Having erected the exhibition with your own hands, what are your views on the often multifaceted role of the curator? Should you be prepared to get down in the mud and do whatever is needed?

Even though it was Juanjo who did the wonderful job of setting up this show, we both habitually participate in this phase of our exhibitions. For us, curation is ultimately about all the phases of a project. In this aspect, the importance of working in the exhibition’s assemblage -  plus having foreseen the technical complications and the myriad of inconveniences that always appear in relation to budget and space  - and generating a more horizontal role with the artists and the technical professionals involved is clear to us.

However, we believe that “getting into the mud” does not only have to do with this more manual aspect of the assemblage. We consider equally important all the work that is related to the coordination and management of the exhibitions: the thousands of emails exchanged with artists, suppliers, gallery owners or institutions... We usually try to help or participate in this too, even though it is usually left in the hands of specialized figures, because, as we have said, we consider that it is also part of the curation. In the end, it is through all these conversations and negotiations that must be carried out for the exhibition to go ahead that the project, and how the people who are part of it feel, is to a large extent defined. This is one of the things we give most importance to. It is a more administrative part of the project, but it is also fundamental in order to develop from the beginning that closer/friendlier approach that we are interested in.

In your exhibitions, you give great importance to details. In this case, you printed the press releases in see-through onion paper to give the impression of the words being a stratum on the page. What sort of reaction do you mean to provoke through these type of proposals?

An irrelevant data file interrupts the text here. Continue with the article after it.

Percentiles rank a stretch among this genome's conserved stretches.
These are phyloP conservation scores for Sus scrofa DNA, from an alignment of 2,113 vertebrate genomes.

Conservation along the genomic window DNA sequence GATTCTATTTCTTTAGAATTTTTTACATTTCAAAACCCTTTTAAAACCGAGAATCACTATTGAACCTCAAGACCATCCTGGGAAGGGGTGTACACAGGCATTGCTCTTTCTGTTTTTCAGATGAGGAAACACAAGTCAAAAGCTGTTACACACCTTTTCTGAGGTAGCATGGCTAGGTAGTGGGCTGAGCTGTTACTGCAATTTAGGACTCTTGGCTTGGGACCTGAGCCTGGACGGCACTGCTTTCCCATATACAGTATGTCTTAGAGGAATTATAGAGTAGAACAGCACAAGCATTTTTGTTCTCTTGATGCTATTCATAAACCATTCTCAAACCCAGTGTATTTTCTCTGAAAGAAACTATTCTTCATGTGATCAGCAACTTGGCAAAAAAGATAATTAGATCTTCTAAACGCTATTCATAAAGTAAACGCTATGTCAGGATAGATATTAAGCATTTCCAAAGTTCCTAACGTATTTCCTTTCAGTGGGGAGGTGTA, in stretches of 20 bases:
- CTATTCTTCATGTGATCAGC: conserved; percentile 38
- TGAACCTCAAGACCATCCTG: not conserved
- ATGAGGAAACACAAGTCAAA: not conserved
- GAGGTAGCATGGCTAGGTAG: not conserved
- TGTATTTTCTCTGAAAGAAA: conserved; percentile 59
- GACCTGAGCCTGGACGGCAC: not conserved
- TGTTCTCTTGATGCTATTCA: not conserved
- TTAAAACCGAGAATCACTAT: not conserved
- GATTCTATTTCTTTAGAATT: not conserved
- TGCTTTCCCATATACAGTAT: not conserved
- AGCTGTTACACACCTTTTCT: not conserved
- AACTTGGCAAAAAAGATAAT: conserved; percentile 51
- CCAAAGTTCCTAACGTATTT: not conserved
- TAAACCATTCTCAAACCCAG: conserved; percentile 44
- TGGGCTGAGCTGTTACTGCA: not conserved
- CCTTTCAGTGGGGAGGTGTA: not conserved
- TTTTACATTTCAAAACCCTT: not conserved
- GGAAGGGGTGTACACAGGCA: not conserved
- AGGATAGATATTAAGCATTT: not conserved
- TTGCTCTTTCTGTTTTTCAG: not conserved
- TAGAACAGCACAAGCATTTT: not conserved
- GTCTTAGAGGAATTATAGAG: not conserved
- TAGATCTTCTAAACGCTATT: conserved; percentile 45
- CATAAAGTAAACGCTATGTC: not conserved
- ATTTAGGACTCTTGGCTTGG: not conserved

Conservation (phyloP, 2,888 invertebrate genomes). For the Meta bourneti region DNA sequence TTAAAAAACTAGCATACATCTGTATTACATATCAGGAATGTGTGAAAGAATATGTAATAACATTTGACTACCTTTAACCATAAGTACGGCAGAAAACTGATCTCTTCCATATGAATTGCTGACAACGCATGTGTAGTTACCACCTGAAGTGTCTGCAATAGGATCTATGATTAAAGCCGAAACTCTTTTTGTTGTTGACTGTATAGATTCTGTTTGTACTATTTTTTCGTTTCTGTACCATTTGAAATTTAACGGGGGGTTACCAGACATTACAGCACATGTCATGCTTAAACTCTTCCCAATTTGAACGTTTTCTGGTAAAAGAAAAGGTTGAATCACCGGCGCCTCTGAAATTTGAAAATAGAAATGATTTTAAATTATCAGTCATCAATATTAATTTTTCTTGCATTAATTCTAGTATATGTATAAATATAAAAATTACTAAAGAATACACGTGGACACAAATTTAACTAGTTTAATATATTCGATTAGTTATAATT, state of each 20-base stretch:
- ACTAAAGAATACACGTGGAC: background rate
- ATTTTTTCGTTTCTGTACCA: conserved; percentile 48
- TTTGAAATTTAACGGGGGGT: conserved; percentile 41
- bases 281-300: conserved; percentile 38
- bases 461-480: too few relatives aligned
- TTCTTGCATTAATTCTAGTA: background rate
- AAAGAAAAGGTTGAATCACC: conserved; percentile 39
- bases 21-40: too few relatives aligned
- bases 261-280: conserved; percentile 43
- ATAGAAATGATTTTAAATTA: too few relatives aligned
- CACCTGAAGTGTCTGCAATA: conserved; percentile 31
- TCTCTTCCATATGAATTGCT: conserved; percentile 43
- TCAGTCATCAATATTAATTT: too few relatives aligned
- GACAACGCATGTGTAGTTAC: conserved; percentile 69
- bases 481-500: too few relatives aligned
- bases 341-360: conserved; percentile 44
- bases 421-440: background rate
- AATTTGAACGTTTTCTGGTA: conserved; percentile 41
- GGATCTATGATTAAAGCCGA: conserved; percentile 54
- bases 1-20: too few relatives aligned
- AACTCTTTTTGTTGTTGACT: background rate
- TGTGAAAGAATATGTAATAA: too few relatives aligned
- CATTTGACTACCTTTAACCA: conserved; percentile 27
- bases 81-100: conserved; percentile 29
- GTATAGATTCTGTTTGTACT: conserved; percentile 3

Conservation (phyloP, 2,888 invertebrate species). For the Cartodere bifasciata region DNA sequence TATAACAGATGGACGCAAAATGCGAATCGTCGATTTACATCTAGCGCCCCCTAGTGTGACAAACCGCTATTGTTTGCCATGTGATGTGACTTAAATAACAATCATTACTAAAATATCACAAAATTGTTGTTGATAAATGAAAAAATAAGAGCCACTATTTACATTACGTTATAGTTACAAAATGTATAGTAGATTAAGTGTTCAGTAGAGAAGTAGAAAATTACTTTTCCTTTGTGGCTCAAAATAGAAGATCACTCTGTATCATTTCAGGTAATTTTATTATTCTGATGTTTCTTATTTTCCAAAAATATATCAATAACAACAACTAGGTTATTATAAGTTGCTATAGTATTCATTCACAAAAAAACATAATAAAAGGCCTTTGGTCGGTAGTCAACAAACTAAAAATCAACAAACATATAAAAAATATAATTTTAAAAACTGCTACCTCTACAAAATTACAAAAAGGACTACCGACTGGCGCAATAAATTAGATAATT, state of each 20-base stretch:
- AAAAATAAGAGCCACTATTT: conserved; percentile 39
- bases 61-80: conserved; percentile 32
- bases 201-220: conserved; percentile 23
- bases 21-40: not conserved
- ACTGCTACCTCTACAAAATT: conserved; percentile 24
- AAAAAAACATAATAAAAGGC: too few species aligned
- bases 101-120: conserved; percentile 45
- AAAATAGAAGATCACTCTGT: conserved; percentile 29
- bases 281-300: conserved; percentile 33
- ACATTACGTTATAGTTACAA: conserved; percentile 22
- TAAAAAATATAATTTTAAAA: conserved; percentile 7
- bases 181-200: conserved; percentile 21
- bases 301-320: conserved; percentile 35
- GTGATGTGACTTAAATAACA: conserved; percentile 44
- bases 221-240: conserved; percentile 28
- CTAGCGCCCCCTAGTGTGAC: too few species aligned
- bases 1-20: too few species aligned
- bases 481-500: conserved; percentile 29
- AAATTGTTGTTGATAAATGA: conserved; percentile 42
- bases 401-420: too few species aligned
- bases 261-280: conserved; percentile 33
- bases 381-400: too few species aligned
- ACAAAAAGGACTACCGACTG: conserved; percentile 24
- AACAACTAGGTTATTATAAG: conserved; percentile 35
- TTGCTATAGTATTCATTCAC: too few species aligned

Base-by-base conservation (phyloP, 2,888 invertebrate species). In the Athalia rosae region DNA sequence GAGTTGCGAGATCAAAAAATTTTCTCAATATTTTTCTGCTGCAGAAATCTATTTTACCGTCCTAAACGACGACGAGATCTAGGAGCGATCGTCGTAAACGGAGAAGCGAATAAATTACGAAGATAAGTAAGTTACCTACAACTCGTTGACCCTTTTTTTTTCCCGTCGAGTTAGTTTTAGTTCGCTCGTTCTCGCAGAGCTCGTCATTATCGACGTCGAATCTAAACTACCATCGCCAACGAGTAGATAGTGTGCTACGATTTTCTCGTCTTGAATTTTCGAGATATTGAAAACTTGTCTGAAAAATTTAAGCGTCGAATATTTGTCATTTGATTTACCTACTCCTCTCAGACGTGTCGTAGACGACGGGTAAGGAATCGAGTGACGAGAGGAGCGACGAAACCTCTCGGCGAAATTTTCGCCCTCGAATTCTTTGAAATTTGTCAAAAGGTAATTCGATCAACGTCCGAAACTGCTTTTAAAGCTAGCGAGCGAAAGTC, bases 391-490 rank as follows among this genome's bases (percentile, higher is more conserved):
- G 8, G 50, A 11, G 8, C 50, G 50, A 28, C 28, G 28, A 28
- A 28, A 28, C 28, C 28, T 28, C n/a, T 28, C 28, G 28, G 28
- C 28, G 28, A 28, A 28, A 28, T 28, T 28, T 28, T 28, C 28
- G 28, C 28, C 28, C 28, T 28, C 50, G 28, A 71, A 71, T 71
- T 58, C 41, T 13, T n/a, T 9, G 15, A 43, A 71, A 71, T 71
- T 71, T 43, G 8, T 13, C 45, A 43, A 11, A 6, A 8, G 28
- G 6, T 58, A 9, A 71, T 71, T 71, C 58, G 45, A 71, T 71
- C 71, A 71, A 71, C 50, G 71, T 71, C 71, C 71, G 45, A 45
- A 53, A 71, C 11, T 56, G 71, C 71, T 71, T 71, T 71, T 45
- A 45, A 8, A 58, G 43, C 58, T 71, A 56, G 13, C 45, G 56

It's a funny question, as our friendship actually began because we were united by a shared hatred for the typical cardboard exhibit labels that are usually found in exhibitions. So, one of the things that were most clear to us from the beginning of our work was that all those small elements that make up the exhibitions - the exhibit labels, the room sheets, the flyers - were objects with a lot of potential, through which we could give coherence to the projects. They are details that we believe create a denser atmosphere in the exhibition and allow people to enter into the discourse that we articulate in a deeper way. For example, we once designed paper napkins for one of An Wei installations, related to baroque’s still lifes, decorated with XVI proverbs that summarized the spirit of the project and connected to the space where it was displayed (the cafeteria of CA2M).

In addition, we believe that it is also a fun aspect, to somehow put forth a bit of ourselves in the exhibition. We often say that they are our own pieces.

By the way, your opening party was a great success, filling Berlin Gallery with visitors from Sevilla and Madrid. Are events important to activate the works? Do you consider specific audiences when envisioning a show?

The opening of the exhibition went very well and created a very pleasant atmosphere, with many people from Seville and Madrid who had gone there on purpose. Regarding the activation of the works, we believe that everything worked ideally, as something unforeseen happened that we believe completed the works perfectly. There is a point in the curatorial text in which we refer to the ichnofossils, which are literally “fossilized traces”. One of the installations was a sort of speculative archaeological exercise on the floor of the gallery itself, referring to when it was a club. Due to the crowds, the mixture of festive atmosphere and the conscientious visit of the different works, some people unintentionally stepped on this work, which functioned as a trompe l'oeil, leaving the footprints of their shoes on the false floor of that nightclub, unexpectedly activating and completing the work.

In regards to the role that audiences play in the design of projects, the most relevant aspect for us is their accessibility, both physically and conceptually. We always try to adapt the materialization of our ideas to a form in which contemporary art does not put up barriers or intimidates, materially or discursively. For example, in another project related to the yuppie generation (YUPI), we made office-type post-it notes with nice messages that helped visitors interact with the exhibition.

Words by Whataboutvic

RATO AO SOL is a Luso-Spanish platform for the emerging arts, founded by curators Francisca Portugal and Whataboutvic.